When I was a development aerial skiing athlete, there were four of us training together in the lead-up to the Nagano Olympics. By virtue of Australia holding the number one and two positions in the world, the national team were able to put forward a field of four athletes to compete in the world cup competitions. This gave us development athletes the chance to train with the full world cup field for a week. Then, the two who performed best would get to compete.
It was an incredible opportunity, and I desperately wanted to be picked. The night before the actual competition, a team meeting was held, and I was told that I would not be competing the next day – I hadn’t landed as many jumps as I should have. I was devastated. Following this news, I was asked to wait in the hallway while the remaining athletes were briefed. I remember sitting outside the door and bursting into tears. Meanwhile, our senior team athletes walked down the hall to join the meeting as I sobbed uncontrollably in front of them. In that moment, I swore that I’d never let that happen again.
This was a pivotal experience for me, one that changed the course of my life in sport. My error was twofold: First, trying to do jumps I wasn’t ready to land yet because I wanted to impress with degree of difficulty – rather than focusing on landings. I let ego get in the way of understanding what was the most important criteria for success. Second, I was overly desperate and let nerves get the better of my judgement and ability to perform. Even worse, when things didn’t start well I self-sabotaged further by letting anger enter the situation. As a result of that experience, I resolved that I would work so hard – mentally and physically – that I would never ever leave any doubt in the eyes of decision-makers that I was the most prepared person for the job – the most worthy of reward.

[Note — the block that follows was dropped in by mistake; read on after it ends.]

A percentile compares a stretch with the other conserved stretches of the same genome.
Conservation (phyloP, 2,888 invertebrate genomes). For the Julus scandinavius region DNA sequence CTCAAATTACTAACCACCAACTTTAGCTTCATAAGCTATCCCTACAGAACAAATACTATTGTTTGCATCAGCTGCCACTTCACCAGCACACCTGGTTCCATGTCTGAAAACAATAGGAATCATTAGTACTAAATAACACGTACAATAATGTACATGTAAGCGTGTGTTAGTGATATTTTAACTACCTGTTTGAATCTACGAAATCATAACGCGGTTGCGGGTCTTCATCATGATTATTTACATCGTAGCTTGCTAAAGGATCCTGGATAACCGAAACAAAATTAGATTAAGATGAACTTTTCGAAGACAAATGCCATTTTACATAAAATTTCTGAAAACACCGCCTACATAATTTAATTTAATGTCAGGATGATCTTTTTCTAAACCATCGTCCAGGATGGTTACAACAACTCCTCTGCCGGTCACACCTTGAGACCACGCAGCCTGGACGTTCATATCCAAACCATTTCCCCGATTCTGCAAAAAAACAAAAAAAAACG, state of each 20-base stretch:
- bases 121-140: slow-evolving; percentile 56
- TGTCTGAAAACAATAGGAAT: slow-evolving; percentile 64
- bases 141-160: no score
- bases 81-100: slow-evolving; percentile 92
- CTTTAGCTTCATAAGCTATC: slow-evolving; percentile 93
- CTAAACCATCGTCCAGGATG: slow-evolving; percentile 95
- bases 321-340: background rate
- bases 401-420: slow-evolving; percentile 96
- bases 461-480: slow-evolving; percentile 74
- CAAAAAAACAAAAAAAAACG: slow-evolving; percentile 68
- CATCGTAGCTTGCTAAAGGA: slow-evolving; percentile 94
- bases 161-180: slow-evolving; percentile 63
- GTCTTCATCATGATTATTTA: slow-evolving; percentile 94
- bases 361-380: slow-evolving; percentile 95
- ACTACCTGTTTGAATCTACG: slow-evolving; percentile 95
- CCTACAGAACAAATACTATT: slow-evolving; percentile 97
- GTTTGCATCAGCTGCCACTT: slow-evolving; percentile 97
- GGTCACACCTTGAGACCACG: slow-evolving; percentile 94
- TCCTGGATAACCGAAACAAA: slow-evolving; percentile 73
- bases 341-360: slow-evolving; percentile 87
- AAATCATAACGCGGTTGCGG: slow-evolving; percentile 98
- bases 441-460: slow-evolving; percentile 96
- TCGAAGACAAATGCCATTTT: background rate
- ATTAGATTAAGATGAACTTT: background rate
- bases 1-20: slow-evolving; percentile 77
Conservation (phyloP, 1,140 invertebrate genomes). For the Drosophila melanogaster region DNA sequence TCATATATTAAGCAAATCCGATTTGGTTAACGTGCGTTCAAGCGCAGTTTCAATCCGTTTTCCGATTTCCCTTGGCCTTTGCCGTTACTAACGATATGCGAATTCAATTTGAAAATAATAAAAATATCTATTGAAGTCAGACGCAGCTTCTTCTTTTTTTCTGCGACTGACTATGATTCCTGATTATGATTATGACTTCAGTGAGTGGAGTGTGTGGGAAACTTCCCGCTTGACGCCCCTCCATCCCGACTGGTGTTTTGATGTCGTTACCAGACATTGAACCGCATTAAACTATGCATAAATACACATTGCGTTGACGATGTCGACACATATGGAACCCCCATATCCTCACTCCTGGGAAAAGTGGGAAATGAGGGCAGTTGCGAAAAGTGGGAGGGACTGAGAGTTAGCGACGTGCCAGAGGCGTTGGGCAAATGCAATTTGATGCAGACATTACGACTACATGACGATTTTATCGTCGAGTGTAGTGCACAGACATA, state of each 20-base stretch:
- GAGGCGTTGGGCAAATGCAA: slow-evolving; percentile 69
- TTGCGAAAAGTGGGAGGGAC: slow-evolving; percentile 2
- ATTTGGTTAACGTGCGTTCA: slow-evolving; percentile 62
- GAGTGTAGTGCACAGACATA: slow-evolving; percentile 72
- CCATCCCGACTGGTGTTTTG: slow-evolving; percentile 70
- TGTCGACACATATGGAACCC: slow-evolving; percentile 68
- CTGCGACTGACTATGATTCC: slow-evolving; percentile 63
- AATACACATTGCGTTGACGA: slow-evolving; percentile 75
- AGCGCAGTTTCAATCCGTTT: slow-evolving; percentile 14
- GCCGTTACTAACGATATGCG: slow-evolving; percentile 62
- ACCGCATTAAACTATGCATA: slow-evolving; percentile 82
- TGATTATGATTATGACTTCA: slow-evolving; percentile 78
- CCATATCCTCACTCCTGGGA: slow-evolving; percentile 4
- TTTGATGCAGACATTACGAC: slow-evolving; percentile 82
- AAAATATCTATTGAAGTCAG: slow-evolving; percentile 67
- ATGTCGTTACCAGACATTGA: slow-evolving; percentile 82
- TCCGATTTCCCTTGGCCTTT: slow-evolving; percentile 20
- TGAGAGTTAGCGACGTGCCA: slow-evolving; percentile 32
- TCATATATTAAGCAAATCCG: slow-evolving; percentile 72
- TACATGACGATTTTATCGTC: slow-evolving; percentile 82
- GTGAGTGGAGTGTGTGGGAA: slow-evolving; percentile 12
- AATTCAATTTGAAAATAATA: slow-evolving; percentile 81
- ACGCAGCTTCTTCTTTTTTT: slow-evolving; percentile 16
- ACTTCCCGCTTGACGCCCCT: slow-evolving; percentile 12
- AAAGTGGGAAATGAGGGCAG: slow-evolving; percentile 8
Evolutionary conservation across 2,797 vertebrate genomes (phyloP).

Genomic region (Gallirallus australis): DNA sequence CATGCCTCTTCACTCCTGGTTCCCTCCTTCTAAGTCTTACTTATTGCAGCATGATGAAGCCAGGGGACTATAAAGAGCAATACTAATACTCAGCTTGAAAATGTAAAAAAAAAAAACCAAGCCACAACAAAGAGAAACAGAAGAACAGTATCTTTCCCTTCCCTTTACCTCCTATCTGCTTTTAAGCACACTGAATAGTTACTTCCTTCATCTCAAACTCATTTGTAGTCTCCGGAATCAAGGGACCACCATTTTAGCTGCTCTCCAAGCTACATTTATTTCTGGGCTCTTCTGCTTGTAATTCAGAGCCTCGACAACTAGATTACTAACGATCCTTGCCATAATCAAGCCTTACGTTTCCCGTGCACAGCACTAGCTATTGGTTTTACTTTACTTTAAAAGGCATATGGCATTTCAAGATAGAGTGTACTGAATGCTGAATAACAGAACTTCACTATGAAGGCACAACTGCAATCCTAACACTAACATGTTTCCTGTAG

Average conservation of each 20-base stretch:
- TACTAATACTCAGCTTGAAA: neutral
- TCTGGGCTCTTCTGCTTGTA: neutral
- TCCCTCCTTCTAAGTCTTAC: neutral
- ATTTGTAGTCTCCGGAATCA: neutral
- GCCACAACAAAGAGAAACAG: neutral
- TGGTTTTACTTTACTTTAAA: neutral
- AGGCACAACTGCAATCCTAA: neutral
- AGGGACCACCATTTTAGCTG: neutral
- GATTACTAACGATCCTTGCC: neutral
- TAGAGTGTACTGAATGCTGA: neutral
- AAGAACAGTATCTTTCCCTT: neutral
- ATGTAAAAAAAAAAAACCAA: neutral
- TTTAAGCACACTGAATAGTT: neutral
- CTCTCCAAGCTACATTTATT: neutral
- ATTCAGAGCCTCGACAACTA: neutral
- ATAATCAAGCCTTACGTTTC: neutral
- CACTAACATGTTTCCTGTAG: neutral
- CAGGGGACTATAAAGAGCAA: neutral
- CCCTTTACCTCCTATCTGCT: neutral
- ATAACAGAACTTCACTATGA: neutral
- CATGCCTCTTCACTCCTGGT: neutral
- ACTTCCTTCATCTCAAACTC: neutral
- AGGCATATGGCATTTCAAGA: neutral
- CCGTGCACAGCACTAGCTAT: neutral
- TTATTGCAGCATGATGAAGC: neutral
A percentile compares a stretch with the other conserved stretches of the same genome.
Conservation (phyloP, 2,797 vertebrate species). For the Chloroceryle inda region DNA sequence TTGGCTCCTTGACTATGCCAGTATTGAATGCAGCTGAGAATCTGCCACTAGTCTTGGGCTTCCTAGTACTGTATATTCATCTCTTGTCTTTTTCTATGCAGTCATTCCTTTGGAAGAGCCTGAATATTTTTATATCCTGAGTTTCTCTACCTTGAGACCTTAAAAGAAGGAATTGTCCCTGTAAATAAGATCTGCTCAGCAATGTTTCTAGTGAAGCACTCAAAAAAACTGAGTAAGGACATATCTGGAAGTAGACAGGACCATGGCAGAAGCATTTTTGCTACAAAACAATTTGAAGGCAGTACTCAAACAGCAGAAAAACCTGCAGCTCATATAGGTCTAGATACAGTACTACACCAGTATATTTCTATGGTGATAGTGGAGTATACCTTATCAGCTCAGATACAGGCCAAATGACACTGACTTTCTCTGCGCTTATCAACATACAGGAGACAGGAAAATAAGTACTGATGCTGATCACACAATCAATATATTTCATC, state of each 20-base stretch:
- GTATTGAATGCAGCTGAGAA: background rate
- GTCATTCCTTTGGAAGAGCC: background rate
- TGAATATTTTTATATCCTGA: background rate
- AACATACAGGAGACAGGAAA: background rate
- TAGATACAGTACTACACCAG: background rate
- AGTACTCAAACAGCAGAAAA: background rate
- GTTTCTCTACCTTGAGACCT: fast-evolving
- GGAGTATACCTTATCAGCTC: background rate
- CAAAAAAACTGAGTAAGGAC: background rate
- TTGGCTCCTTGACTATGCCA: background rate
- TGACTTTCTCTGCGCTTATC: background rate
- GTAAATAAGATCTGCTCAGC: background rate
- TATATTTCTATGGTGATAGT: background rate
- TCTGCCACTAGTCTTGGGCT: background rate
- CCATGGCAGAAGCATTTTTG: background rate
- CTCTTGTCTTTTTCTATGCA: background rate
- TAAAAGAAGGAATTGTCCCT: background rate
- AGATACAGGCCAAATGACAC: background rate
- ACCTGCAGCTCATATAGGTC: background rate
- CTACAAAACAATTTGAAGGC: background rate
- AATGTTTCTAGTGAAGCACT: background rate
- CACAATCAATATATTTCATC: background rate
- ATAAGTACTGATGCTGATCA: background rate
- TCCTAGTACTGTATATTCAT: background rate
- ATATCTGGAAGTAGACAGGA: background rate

From that point on, I worked harder than anyone else on the development team. In the off-season, I read books on performance psychology and spent more time in the gym and putting in jump numbers than the other athletes – and my ranking lifted from last to first. By the time I made the national team, I could see that I really hadn’t been ready for the world cup prior to the Nagano Olympics.
Now I know, if you love learning and you recognise that mistakes are a core component of the process, then something like not getting picked for a team early in your career can be an absolute gift. It’s a common theme when athletes are reflecting on their careers, and it’s true for me, too. Fortunately, my desire to become my best self allowed me to gently identify my shortcomings and make a decision about where I wanted to go from there. That uncomfortable experience allowed me to discover what being prepared for success really looked like – which informs all elements of my life to this day.